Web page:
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Notre Dame’s center of attention


Jarrett Patterson

Offensive linemen move around the line frequently, maybe especially at Notre Dame. From tackle to guard (Tommy Kraemer last year, for example). From guard to tackle (Alex Bars could have made that move last season if an injury created the need). From guard to center (Nick Martin’s NFL career). Those moves are usually either a flip from one side of the line to the other, or only one spot in or out. A move from right guard to left tackle would be unusual, as would be a move from left tackle to center.

It is that exact latter move that the Irish have executed to find their surprise starter at center, sophomore-to-be Jarrett Patterson. Notre Dame opened spring practice Saturday with Patterson in the middle, no longer backing up senior left tackle Liam Eichenberg, the position in which Patterson saw mop-up duty last season.

“The one thing that really stood out last year was (Patterson is) assignment-correct, emotionally-stable in a sense that every single day you got the same kid,” Irish head coach Brian Kelly said. “We like that at the center position. He’s going to have some help with the guards in terms of they have some experience and they’ll be able to call some things for him.”

Patterson spent parts of 2018 working at center on the scout team, per Kelly, and then he spent all of bowl prep at center. Beginning after the Cotton Bowl, the move was set, and Patterson and senior quarterback Ian Book have emphasized getting reps to build chemistry, hoping to make it “second nature,” per Book.

With six months to go before the snaps will come with genuine pressure, some inconsistency yet may be expected.

“We need to continue to work on his technique snapping the ball, not that the ball was all over the place, but we’ve got some work to do technique-wise there,” Kelly said. “We really feel like that’s a good position for him.”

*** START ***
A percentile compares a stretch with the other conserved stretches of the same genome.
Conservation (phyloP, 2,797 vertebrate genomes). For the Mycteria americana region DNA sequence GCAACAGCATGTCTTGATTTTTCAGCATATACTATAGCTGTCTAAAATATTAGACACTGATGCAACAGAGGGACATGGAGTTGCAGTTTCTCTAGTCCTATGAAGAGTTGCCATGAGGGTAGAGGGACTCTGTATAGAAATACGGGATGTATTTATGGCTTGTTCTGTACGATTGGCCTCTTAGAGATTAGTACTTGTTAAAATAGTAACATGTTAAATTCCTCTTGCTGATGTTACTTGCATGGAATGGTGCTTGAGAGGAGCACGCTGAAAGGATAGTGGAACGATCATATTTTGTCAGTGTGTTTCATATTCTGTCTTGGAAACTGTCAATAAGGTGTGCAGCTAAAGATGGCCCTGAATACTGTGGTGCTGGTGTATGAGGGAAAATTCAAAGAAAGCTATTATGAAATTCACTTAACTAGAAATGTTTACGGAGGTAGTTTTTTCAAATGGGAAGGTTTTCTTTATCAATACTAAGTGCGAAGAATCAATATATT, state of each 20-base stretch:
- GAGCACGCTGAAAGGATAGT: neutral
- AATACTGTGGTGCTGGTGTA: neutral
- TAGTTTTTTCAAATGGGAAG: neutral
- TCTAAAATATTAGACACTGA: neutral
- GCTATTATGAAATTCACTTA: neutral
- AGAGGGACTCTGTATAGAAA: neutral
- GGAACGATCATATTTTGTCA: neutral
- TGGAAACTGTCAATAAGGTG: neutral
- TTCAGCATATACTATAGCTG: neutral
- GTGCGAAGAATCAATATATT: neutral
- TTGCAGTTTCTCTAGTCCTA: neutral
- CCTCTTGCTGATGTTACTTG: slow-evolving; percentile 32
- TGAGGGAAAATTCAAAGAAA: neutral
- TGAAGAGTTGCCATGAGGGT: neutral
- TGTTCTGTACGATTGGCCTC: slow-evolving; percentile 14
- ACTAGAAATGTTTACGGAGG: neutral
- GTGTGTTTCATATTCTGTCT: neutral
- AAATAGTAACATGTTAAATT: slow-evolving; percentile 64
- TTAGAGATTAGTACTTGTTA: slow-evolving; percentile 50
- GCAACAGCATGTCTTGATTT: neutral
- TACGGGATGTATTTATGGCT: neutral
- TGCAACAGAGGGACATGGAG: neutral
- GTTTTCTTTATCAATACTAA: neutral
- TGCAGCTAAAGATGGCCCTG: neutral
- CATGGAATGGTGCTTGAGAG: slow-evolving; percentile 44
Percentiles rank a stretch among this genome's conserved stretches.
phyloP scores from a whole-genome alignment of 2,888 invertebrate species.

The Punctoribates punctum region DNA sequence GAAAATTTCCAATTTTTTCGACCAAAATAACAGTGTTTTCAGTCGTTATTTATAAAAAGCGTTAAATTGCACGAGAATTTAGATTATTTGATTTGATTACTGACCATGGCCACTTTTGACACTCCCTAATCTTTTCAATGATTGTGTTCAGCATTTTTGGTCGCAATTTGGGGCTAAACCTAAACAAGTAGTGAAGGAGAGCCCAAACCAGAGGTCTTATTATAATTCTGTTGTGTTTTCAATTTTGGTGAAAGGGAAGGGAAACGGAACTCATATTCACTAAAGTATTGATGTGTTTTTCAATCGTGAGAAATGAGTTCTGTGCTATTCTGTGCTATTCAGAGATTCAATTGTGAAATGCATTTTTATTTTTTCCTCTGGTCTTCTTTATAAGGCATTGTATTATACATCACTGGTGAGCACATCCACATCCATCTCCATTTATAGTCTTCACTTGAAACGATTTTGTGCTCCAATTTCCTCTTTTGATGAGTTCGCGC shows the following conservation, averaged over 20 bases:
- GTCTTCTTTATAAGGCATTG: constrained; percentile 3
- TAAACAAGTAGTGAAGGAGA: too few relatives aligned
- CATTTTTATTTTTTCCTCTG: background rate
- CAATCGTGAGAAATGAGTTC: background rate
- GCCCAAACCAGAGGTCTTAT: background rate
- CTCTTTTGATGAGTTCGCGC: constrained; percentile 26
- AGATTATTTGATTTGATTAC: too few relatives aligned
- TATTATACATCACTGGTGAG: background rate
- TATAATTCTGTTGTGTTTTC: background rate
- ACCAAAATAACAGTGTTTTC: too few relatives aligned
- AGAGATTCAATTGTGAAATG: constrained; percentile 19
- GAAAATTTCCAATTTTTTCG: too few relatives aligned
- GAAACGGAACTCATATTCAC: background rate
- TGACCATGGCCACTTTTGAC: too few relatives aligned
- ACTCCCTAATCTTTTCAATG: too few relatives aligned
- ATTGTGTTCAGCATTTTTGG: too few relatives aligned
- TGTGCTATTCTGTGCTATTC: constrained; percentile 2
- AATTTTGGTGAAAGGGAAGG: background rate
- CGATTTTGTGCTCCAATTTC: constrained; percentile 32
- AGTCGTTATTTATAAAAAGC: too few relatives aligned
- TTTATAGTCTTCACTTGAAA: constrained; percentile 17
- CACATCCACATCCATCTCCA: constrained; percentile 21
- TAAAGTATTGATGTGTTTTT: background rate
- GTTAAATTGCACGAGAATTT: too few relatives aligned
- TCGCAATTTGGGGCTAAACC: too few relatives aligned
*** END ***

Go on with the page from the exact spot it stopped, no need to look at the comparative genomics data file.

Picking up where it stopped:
Patterson’s signing with Notre Dame was seen 13 months ago as the first proof offensive line coach Jeff Quinn had the chops to suitably replace Harry Hiestand. A former Arizona State commit, Patterson chose the Irish over UCLA on National Signing Day, telling Quinn the night before, at nearly midnight Eastern time. His arrival in South Bend was marked by strong fundamentals from the outset, which partly led to that taste of playing time, more than any of the other freshman offensive linemen garnered.

“We saw that his technique was very advanced from when he came in,” junior right tackle Robert Hainsey said. “He was able to ride that and keep improving it, taking all the coaching he can.

“I think the reason he was moved to center was because of how confident he is and how advanced his football IQ is. He understands our offense well and he’s able to run it.”

Presuming Hainsey at right tackle, Kraemer at right guard, junior Aaron Banks at left guard (limited Saturday by a sprained foot) and Eichenberg at left tackle, Notre Dame has 55 starts returning along the offensive line, including 42 from last season alone. Quinn has an experienced unit, even if with a first-time center.